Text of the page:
He continued his work in composition throughout his life, receiving commissions from such major orchestras as the New York Philharmonic, and performances by orchestras throughout the world. His many awards included two Guggenheim Fellowships and two Rockefeller Foundation Fellowships. In a compositional career highlighted by many honors, in 1996 Walker became the first African American composer to win a Pulitzer Prize for music, for his Lilacs for voice and orchestra. Based on a text by Walt Whitman in memory of the death of Abraham Lincoln, Lilacs was commissioned by the Boston Symphony Orchestra. Washington, D.C. Mayor Marion Barry declared Walker's 75th birthday—June 17, 1997—"George Walker Day", and he was inducted into the American Classical Music Hall of Fame in 2000. His autobiography, Reminiscences of an American Composer and Pianist, was published in 2009. His last orchestral work, the fifth of his 'Sinfonias', was Visions, in memory of the victims of the Emanuel African Methodist Episcopal Church shooting in 2015. Walker died in 2018 at the age of 96.

We are fortunate to have a good selection of scores and online recordings by George Walker in the library's collection. Please take some time to review the resources available to our patrons on this distinguished contemporary American composer, and give his music a listen.


Recordings and Scores of George Walker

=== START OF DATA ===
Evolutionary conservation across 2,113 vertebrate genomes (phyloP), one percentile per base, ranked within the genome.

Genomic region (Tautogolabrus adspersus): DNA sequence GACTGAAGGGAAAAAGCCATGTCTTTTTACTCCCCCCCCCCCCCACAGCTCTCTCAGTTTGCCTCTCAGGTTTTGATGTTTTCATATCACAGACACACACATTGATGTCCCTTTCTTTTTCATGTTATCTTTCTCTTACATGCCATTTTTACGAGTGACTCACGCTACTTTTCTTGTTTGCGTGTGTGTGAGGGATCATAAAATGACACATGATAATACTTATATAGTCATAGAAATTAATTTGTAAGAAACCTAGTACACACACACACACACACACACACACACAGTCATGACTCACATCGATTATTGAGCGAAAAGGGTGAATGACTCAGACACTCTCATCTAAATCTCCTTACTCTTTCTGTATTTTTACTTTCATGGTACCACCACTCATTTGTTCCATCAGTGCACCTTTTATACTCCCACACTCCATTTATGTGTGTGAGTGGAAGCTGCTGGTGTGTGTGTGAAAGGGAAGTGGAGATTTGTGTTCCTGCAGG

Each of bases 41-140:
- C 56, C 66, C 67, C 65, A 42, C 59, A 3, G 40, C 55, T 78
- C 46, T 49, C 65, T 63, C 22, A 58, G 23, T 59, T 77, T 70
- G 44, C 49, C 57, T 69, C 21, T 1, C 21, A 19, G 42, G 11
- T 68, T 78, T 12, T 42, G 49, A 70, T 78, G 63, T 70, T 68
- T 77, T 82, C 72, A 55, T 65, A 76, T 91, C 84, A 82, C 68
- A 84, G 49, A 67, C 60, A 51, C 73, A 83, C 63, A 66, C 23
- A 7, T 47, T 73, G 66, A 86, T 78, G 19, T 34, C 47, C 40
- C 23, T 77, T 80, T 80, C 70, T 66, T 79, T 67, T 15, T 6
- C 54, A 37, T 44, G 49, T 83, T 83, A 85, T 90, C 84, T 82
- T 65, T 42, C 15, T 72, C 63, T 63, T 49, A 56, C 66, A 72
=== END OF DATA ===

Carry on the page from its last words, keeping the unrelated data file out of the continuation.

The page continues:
Recordings of George Walker’s Music on Freegal

George Walker: Great American Concert Music

Walker: Mass - Brahms: Concerto for Piano, No. 2

George Walker: Composer and Performer

George Walker in Concert

George Walker Composer/Pianist

George Walker Scores in the Library Voice & Piano

Nine Songs for Voice & Piano
Walker, George

Take, O Take Those Lips Away: Bass or Tenor and Piano
Walker, George

And Wilt Thou Leave Me Thus?: For Baritone Voice and Piano
Walker, George

Emily Dickinson Songs: For High Voice and Piano
Walker, George

Softly, Blow Lightly: For Medium Voice & Piano (1998)
Walker, George

Three Songs for Voice and Piano (1992)
Walker, George

I Got a Letter From Jesus: For Medium Voice and Piano
Walker, George

Ev'ry Time I Feel de Spirit: For High Voice and Piano
Walker, George

Piano

Piano Sonata No. 1 (1953)
Piano Sonata No. 2 (1956/1988)
Piano Sonata No. 3 (1976)
Piano Sonata No. 4 (1984/2008)
Piano Sonata No. 5 (2003/2008)
Spatials: Variations for Piano (1972)
Spektra (1972)
Prelude and Caprice (1975)

Solo Instrument & Piano

Perimeters: For Clarinet and Piano (1966/2008)
Five Fancies: For Clarinet and piano four hands (1975/1978)
Sonata (in one movement): For Violin and Piano (1970)

Instrumental Ensemble

String Quartet No. 1 (1947/1990)
Lyric: For Strings (1975)
Music for Three Violin, Cello and Piano (1970/1991)